a different side of Israel

A Trip to the Tiv-Taam Store

Tiv Taam
The Israeli religious establishments curse it, and the secular community loves it; but the reality is that the Tiv-Taam chain of non-Kosher supermarkets is fast on it’s way to becoming the number one supermarket network in Israel. And this is in spite of several very provocative television programs such as the consumer watch dog show ‘Kolboteck’ that revealed substandard poultry products being sold there. Why has this company, whose stores have been in existence for more than five years, managed to become so successful, despite efforts to smear it and even close it down? The answer is class.

Yes, class, that word which is often used to describe someone or something really special; and that is a cut above other entities, despite it being not available to more than 60% of the public who profess to keeping either mildly or strictly Kosher. Keeping to their motto: “there is no type of meat that we don’t sell, these truly up-scale, European style of supermarkets offer everything from pork to rabbit, to ostrich to wild game, and all kinds of sea foods as well. Though in the beginning the first Tiv-Taam stores were heavily patronized by Israel’s Russian speaking population and occasional foreign diplomats, it didn’t take long for the Israeli “Sabra” population to become avid customers as well. Anyone going into a Tiv-Taam branch on a Saturday (that’s right, Saturday) morning will see the store literally full of people, purchasing everything from a few ‘odds and ends’ to the week’s grocery list. Though more expensive than most other supermarkets, the price of one’s shopping foray can be offset by purchasing an annual “minui” or membership, which entitles the card holder to daily discounts on many featured items.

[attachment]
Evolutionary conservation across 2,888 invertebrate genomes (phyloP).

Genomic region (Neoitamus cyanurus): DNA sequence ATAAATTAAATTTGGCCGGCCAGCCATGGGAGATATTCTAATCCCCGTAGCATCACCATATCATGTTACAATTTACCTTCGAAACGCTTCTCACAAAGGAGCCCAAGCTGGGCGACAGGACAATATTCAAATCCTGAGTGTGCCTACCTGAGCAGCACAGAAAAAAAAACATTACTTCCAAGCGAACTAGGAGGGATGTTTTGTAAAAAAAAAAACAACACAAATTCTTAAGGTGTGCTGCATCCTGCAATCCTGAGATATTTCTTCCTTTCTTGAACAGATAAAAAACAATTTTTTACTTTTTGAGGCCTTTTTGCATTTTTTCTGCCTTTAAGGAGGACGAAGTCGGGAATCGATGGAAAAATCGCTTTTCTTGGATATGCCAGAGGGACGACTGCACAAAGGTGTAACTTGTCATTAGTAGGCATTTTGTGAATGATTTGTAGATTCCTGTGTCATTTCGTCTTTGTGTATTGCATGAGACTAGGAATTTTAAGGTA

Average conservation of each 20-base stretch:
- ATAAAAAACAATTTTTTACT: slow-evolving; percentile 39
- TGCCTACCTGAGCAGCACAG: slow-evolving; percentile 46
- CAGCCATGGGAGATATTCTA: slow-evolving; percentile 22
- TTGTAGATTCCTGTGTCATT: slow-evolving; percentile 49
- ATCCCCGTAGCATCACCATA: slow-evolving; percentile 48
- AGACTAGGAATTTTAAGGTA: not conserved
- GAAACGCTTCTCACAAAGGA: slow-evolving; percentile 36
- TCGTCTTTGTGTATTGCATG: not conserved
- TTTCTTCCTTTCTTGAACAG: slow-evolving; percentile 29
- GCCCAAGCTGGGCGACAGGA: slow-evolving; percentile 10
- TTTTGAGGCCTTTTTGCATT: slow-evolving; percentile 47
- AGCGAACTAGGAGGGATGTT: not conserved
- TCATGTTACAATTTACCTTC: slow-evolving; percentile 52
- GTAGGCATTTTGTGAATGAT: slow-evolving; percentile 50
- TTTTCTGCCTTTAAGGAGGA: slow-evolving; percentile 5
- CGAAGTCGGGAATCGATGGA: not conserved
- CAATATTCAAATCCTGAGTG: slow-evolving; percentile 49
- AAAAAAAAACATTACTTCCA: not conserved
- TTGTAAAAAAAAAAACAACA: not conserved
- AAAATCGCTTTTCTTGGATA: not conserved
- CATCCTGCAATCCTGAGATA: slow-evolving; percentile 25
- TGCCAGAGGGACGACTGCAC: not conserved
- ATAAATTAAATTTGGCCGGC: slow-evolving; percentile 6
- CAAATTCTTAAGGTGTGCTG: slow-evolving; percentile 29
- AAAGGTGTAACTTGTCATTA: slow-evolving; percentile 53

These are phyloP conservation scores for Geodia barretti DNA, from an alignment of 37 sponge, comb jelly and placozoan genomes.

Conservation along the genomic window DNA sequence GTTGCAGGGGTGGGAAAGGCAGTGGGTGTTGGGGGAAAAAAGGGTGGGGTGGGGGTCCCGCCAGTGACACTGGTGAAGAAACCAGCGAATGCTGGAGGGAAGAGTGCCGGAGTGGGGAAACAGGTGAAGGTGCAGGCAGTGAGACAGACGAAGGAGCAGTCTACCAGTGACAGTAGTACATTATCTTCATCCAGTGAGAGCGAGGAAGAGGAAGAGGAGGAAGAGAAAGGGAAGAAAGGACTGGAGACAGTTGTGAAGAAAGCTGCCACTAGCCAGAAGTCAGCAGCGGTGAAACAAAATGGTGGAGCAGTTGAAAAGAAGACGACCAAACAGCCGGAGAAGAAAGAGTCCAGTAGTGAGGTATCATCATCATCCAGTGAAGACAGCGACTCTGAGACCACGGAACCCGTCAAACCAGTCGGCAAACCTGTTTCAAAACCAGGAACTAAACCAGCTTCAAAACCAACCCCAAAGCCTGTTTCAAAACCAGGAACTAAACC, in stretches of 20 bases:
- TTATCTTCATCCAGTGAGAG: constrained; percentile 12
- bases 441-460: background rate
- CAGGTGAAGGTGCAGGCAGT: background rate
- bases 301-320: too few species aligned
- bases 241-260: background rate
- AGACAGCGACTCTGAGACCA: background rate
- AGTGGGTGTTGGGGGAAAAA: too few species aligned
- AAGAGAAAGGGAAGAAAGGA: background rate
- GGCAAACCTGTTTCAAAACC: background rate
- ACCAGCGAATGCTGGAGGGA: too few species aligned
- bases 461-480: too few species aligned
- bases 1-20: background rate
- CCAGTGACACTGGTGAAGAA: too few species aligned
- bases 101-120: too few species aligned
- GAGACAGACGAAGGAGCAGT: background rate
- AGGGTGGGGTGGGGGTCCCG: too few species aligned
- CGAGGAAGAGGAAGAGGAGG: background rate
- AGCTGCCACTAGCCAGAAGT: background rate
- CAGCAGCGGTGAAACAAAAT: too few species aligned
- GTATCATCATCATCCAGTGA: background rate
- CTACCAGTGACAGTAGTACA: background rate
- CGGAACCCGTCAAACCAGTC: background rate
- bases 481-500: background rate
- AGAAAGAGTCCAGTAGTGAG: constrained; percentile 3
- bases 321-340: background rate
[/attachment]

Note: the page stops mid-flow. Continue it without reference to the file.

The network also claims to have one of the largest beverage selections, including foreign wines and beer. Items such as Oriental and even Mexican-type foods are available as well, making the chain very useful for people planning parties and other events. Each store also has its own ‘in-house’ bakery, with everything from freshly baked breads to a rich variety of cakes and cookies. As for their dairy department, the network has perhaps the most varied assortment of European cheese available in Israel, with everything from real English cheddar to the best Swiss, Italian and Scandinavian cheeses.

For most of its patrons, the Kolboteck and other programs did not deter them from shopping in these stores, which are open till 8 p.m. on Fridays, and from 10 a.m. on Saturday. Chicken and other poultry products are still sold there, and people still buy. One wonders why other meat items were not dramatized by the media, whose partial intensions (at least by the religious community anyway) may be to close down the highly successful network. Despite this, and having to pay numerous fines for selling ‘treif’ and being open on weekends and religious holidays (expect Yom Kippur), the chain appears to be going from strength to strength, and the chain’s owner and board chairman, Yaakov Tribitch, is laughing all the way to the bank. His corporation, Tiv-Taam Carmel Holding Ltd was listed by Dunsguide’s 100 as the 49th largest corporation in Israel for 2006.